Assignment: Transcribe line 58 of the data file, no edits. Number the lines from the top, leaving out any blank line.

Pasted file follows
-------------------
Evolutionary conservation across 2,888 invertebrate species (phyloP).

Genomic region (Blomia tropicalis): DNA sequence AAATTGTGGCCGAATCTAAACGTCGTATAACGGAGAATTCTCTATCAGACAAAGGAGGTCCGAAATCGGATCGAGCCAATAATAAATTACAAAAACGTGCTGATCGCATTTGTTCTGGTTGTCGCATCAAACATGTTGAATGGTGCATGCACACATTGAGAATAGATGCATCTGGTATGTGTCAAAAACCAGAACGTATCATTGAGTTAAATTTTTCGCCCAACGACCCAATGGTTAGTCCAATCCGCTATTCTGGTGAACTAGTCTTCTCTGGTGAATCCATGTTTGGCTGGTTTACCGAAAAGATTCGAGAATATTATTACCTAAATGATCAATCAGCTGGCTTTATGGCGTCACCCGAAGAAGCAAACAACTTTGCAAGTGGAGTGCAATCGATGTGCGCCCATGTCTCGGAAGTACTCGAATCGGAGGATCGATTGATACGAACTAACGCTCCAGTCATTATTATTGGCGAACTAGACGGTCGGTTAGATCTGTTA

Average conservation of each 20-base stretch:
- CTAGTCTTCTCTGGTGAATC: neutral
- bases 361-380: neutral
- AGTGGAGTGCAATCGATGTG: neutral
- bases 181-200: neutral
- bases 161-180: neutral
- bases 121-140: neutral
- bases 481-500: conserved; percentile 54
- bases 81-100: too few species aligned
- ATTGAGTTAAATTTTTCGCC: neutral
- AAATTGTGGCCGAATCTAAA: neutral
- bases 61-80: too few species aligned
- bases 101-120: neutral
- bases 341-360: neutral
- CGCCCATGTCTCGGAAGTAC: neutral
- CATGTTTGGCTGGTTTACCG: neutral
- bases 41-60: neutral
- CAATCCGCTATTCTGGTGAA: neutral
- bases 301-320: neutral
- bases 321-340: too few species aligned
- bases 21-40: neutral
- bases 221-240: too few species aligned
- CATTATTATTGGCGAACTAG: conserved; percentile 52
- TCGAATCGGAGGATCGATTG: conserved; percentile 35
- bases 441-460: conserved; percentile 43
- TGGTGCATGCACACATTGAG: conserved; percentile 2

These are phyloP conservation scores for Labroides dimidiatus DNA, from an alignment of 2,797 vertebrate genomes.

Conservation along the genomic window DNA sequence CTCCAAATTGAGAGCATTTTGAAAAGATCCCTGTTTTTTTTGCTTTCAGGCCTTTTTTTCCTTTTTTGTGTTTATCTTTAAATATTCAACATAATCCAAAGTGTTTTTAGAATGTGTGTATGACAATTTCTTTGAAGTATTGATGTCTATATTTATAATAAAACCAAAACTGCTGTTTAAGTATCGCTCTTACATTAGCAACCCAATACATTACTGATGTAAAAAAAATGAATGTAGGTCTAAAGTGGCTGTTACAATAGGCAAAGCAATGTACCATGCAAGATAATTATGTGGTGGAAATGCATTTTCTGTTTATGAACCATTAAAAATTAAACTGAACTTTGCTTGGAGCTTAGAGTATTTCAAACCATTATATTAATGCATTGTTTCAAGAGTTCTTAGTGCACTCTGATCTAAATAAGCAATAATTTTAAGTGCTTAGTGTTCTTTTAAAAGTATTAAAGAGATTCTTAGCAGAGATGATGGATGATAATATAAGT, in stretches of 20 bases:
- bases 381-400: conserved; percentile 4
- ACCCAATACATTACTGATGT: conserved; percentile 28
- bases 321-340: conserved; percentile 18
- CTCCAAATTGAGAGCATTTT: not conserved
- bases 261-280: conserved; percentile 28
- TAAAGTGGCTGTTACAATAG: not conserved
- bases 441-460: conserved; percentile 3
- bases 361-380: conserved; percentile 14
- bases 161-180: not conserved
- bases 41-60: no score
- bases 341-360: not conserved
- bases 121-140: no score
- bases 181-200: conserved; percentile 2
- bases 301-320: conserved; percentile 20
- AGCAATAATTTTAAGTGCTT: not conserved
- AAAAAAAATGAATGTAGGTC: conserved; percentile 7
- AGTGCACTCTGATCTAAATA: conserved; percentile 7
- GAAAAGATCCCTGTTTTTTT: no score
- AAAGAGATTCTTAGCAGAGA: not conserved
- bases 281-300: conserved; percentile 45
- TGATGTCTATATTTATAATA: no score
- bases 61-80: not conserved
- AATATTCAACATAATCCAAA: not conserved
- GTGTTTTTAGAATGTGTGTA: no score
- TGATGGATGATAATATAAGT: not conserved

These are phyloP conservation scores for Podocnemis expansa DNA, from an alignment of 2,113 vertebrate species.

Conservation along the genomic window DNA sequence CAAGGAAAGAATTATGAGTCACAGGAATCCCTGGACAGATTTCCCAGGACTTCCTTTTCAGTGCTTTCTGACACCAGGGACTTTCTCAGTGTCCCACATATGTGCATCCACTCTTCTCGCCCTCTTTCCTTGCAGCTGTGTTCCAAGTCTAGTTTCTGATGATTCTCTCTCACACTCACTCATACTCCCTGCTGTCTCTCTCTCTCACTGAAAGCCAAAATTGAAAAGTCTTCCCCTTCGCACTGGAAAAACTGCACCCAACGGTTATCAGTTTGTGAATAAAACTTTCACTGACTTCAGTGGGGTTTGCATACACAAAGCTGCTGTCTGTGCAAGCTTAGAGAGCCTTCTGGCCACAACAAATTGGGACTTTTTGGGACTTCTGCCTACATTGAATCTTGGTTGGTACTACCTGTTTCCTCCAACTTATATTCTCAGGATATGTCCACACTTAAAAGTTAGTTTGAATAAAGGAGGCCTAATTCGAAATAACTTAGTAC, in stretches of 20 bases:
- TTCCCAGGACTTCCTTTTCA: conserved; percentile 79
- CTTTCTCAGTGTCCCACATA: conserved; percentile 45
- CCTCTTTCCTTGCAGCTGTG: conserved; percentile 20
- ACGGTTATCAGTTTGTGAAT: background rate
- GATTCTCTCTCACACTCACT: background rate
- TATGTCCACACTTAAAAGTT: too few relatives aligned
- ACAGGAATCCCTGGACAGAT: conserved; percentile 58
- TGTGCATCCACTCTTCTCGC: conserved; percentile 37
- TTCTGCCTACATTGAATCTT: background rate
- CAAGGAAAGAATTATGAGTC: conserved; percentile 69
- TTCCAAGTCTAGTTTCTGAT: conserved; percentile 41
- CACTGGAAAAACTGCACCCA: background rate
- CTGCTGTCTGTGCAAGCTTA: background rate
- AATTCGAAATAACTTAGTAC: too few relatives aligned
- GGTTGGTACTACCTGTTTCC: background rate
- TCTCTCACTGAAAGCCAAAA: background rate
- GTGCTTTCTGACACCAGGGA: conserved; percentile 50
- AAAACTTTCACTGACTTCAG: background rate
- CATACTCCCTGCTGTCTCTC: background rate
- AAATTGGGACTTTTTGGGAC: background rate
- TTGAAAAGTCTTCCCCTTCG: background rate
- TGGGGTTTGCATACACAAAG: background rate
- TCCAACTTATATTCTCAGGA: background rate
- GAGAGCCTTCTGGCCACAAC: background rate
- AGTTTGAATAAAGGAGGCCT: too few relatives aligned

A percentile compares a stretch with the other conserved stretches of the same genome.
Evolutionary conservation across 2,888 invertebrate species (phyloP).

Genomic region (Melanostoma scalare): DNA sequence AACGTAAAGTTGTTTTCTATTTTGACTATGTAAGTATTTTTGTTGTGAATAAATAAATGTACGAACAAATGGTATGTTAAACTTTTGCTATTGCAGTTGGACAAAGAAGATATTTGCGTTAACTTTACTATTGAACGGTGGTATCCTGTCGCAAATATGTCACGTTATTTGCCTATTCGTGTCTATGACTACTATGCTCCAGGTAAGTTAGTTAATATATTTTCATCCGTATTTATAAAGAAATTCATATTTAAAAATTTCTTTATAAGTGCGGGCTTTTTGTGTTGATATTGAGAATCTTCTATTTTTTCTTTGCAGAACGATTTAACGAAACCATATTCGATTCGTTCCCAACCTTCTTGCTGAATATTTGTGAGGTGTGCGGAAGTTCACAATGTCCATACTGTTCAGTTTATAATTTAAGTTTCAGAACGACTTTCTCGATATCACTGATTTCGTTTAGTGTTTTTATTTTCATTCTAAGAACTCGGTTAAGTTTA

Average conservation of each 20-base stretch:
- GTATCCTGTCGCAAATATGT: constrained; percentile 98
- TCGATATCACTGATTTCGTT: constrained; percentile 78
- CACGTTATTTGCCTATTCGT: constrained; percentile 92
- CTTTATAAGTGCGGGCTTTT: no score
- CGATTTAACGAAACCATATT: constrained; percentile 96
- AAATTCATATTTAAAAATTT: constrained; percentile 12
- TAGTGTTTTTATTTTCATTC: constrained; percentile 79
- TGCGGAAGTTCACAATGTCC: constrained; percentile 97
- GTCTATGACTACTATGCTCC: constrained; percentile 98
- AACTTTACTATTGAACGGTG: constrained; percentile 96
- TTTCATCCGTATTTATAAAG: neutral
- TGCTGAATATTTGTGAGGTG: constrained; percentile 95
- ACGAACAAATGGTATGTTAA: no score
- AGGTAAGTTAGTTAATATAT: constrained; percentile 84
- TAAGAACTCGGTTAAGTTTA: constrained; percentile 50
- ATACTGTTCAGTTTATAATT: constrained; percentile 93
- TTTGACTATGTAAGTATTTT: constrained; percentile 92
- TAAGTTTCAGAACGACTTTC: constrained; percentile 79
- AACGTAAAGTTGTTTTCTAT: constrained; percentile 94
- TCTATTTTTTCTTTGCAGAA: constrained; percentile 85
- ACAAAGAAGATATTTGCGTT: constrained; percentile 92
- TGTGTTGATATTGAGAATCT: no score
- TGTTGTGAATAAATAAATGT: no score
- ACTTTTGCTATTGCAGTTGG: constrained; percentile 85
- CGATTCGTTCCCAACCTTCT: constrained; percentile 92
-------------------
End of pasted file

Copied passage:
- TTCCCAGGACTTCCTTTTCA: conserved; percentile 79